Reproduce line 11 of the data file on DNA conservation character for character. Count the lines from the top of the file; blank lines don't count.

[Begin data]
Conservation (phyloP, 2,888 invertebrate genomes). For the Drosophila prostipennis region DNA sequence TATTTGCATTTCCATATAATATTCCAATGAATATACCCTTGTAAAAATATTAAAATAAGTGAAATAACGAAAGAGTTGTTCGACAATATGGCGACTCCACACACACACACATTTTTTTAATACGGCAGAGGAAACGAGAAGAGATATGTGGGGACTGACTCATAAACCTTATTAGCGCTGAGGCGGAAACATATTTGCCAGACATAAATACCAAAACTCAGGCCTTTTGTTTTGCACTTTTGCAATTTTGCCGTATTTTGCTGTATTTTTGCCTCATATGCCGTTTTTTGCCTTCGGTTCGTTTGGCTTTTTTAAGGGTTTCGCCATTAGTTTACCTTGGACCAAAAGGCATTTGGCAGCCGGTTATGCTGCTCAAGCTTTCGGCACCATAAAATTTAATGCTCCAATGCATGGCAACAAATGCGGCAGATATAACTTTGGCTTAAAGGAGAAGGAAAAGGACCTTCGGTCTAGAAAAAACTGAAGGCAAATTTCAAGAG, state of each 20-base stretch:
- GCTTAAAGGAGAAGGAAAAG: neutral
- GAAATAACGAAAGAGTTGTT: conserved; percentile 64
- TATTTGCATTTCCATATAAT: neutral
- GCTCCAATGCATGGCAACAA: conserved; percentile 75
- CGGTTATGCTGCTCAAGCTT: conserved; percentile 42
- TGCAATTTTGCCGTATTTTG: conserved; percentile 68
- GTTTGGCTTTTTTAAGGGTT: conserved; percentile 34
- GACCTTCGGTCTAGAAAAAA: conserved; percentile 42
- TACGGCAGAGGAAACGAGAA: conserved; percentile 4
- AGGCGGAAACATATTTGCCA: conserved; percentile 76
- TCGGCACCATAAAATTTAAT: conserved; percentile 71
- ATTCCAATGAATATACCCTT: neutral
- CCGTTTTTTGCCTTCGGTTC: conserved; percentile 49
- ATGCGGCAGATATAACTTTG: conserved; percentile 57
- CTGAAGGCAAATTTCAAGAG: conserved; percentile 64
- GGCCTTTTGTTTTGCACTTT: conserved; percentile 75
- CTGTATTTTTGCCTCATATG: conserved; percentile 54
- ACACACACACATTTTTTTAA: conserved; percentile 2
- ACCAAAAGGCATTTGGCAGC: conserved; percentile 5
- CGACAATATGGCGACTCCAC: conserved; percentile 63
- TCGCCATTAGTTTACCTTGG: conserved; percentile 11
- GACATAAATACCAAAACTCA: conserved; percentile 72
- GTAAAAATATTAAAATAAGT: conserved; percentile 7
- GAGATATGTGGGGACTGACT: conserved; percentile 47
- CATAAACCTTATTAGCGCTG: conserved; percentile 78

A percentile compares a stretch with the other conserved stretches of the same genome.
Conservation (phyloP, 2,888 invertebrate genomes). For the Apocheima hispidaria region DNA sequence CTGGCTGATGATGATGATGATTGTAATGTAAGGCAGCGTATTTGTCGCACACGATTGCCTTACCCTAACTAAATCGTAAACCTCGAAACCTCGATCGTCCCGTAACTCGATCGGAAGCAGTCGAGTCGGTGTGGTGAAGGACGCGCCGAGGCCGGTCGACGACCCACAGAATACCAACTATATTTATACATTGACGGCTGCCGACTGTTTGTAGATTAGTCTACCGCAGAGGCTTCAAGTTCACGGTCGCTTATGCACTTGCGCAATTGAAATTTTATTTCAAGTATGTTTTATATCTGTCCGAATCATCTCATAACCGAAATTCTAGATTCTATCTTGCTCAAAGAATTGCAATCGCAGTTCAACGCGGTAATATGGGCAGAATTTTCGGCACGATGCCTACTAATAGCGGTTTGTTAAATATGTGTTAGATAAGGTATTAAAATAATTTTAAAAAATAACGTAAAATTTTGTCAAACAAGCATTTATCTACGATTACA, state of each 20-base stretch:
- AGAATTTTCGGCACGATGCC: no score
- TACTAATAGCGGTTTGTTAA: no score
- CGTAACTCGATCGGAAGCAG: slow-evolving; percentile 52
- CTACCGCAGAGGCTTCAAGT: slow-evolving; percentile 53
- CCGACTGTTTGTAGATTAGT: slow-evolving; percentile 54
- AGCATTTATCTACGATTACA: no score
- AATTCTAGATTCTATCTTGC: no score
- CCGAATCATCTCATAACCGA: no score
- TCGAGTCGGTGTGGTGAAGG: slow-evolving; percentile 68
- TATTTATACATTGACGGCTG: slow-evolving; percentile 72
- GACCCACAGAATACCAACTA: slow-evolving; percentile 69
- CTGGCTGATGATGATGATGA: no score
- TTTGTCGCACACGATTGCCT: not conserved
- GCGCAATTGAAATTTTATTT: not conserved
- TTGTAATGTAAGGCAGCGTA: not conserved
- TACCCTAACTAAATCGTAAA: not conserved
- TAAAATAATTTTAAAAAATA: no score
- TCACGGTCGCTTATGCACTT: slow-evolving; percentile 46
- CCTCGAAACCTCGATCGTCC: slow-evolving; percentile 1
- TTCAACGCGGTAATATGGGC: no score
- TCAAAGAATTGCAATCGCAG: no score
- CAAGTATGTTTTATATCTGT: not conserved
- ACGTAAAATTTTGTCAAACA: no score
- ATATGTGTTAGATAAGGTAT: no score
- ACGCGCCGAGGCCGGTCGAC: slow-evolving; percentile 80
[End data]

- AGGCGGAAACATATTTGCCA: conserved; percentile 76